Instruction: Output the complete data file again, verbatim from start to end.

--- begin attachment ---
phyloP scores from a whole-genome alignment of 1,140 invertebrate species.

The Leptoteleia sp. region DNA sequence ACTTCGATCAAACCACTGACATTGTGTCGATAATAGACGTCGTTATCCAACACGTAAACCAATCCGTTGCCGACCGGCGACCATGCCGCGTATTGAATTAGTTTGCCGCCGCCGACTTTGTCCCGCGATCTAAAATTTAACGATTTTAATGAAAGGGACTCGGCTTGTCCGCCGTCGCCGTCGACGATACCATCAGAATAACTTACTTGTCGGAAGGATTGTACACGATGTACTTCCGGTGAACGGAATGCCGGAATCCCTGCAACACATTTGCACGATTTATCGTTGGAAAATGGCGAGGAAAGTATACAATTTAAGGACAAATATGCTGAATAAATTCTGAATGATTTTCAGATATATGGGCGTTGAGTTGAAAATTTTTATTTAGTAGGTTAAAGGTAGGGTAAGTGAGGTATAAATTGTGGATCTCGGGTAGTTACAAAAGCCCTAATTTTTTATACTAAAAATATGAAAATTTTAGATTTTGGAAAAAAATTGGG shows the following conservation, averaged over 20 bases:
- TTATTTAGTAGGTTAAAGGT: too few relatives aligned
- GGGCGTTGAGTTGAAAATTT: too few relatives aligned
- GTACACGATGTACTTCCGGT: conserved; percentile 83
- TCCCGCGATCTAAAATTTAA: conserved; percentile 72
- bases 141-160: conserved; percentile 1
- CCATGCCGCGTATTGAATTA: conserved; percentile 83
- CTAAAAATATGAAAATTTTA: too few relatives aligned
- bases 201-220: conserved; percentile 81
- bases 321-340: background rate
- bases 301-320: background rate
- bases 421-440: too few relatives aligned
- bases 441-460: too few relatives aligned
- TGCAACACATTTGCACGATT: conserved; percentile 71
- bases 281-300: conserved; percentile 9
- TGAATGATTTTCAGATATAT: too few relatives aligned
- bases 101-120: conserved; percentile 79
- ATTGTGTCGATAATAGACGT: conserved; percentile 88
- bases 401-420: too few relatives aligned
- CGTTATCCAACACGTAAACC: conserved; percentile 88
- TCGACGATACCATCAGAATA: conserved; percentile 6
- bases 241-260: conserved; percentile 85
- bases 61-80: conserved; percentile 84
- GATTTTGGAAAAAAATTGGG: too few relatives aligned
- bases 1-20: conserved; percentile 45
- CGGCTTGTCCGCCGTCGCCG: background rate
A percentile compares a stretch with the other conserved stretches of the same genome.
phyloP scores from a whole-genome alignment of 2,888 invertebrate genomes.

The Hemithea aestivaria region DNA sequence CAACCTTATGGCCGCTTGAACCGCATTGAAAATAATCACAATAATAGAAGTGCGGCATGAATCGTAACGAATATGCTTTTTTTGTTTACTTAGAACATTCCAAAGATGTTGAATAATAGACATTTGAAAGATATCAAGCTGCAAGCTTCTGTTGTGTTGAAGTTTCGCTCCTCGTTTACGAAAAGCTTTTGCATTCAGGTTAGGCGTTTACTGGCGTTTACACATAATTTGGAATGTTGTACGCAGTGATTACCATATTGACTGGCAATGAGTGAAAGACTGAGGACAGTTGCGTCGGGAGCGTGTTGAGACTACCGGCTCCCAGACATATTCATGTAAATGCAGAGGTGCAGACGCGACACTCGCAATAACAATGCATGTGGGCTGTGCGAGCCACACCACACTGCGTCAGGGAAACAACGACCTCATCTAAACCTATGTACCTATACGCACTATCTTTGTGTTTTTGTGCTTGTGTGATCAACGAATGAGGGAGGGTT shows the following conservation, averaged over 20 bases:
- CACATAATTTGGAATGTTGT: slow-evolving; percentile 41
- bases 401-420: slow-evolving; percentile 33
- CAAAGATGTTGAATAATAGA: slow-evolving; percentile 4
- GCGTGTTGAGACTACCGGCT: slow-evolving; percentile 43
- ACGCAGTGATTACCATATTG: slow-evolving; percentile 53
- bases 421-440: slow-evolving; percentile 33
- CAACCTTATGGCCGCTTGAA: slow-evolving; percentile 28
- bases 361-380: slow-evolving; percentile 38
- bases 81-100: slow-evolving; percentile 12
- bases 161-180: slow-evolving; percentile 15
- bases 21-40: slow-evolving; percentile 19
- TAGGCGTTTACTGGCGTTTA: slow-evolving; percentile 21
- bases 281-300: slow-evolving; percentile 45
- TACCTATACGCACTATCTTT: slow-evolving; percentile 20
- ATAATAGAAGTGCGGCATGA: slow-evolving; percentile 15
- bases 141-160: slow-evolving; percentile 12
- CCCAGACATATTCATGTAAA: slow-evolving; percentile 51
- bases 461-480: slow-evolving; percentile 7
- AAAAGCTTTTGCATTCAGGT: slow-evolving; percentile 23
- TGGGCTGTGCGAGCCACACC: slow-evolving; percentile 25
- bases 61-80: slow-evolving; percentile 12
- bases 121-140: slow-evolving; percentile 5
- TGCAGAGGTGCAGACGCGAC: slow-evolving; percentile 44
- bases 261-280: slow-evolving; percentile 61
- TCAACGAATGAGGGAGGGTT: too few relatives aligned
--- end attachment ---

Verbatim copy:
phyloP scores from a whole-genome alignment of 1,140 invertebrate species.

The Leptoteleia sp. region DNA sequence ACTTCGATCAAACCACTGACATTGTGTCGATAATAGACGTCGTTATCCAACACGTAAACCAATCCGTTGCCGACCGGCGACCATGCCGCGTATTGAATTAGTTTGCCGCCGCCGACTTTGTCCCGCGATCTAAAATTTAACGATTTTAATGAAAGGGACTCGGCTTGTCCGCCGTCGCCGTCGACGATACCATCAGAATAACTTACTTGTCGGAAGGATTGTACACGATGTACTTCCGGTGAACGGAATGCCGGAATCCCTGCAACACATTTGCACGATTTATCGTTGGAAAATGGCGAGGAAAGTATACAATTTAAGGACAAATATGCTGAATAAATTCTGAATGATTTTCAGATATATGGGCGTTGAGTTGAAAATTTTTATTTAGTAGGTTAAAGGTAGGGTAAGTGAGGTATAAATTGTGGATCTCGGGTAGTTACAAAAGCCCTAATTTTTTATACTAAAAATATGAAAATTTTAGATTTTGGAAAAAAATTGGG shows the following conservation, averaged over 20 bases:
- TTATTTAGTAGGTTAAAGGT: too few relatives aligned
- GGGCGTTGAGTTGAAAATTT: too few relatives aligned
- GTACACGATGTACTTCCGGT: conserved; percentile 83
- TCCCGCGATCTAAAATTTAA: conserved; percentile 72
- bases 141-160: conserved; percentile 1
- CCATGCCGCGTATTGAATTA: conserved; percentile 83
- CTAAAAATATGAAAATTTTA: too few relatives aligned
- bases 201-220: conserved; percentile 81
- bases 321-340: background rate
- bases 301-320: background rate
- bases 421-440: too few relatives aligned
- bases 441-460: too few relatives aligned
- TGCAACACATTTGCACGATT: conserved; percentile 71
- bases 281-300: conserved; percentile 9
- TGAATGATTTTCAGATATAT: too few relatives aligned
- bases 101-120: conserved; percentile 79
- ATTGTGTCGATAATAGACGT: conserved; percentile 88
- bases 401-420: too few relatives aligned
- CGTTATCCAACACGTAAACC: conserved; percentile 88
- TCGACGATACCATCAGAATA: conserved; percentile 6
- bases 241-260: conserved; percentile 85
- bases 61-80: conserved; percentile 84
- GATTTTGGAAAAAAATTGGG: too few relatives aligned
- bases 1-20: conserved; percentile 45
- CGGCTTGTCCGCCGTCGCCG: background rate
A percentile compares a stretch with the other conserved stretches of the same genome.
phyloP scores from a whole-genome alignment of 2,888 invertebrate genomes.

The Hemithea aestivaria region DNA sequence CAACCTTATGGCCGCTTGAACCGCATTGAAAATAATCACAATAATAGAAGTGCGGCATGAATCGTAACGAATATGCTTTTTTTGTTTACTTAGAACATTCCAAAGATGTTGAATAATAGACATTTGAAAGATATCAAGCTGCAAGCTTCTGTTGTGTTGAAGTTTCGCTCCTCGTTTACGAAAAGCTTTTGCATTCAGGTTAGGCGTTTACTGGCGTTTACACATAATTTGGAATGTTGTACGCAGTGATTACCATATTGACTGGCAATGAGTGAAAGACTGAGGACAGTTGCGTCGGGAGCGTGTTGAGACTACCGGCTCCCAGACATATTCATGTAAATGCAGAGGTGCAGACGCGACACTCGCAATAACAATGCATGTGGGCTGTGCGAGCCACACCACACTGCGTCAGGGAAACAACGACCTCATCTAAACCTATGTACCTATACGCACTATCTTTGTGTTTTTGTGCTTGTGTGATCAACGAATGAGGGAGGGTT shows the following conservation, averaged over 20 bases:
- CACATAATTTGGAATGTTGT: slow-evolving; percentile 41
- bases 401-420: slow-evolving; percentile 33
- CAAAGATGTTGAATAATAGA: slow-evolving; percentile 4
- GCGTGTTGAGACTACCGGCT: slow-evolving; percentile 43
- ACGCAGTGATTACCATATTG: slow-evolving; percentile 53
- bases 421-440: slow-evolving; percentile 33
- CAACCTTATGGCCGCTTGAA: slow-evolving; percentile 28
- bases 361-380: slow-evolving; percentile 38
- bases 81-100: slow-evolving; percentile 12
- bases 161-180: slow-evolving; percentile 15
- bases 21-40: slow-evolving; percentile 19
- TAGGCGTTTACTGGCGTTTA: slow-evolving; percentile 21
- bases 281-300: slow-evolving; percentile 45
- TACCTATACGCACTATCTTT: slow-evolving; percentile 20
- ATAATAGAAGTGCGGCATGA: slow-evolving; percentile 15
- bases 141-160: slow-evolving; percentile 12
- CCCAGACATATTCATGTAAA: slow-evolving; percentile 51
- bases 461-480: slow-evolving; percentile 7
- AAAAGCTTTTGCATTCAGGT: slow-evolving; percentile 23
- TGGGCTGTGCGAGCCACACC: slow-evolving; percentile 25
- bases 61-80: slow-evolving; percentile 12
- bases 121-140: slow-evolving; percentile 5
- TGCAGAGGTGCAGACGCGAC: slow-evolving; percentile 44
- bases 261-280: slow-evolving; percentile 61
- TCAACGAATGAGGGAGGGTT: too few relatives aligned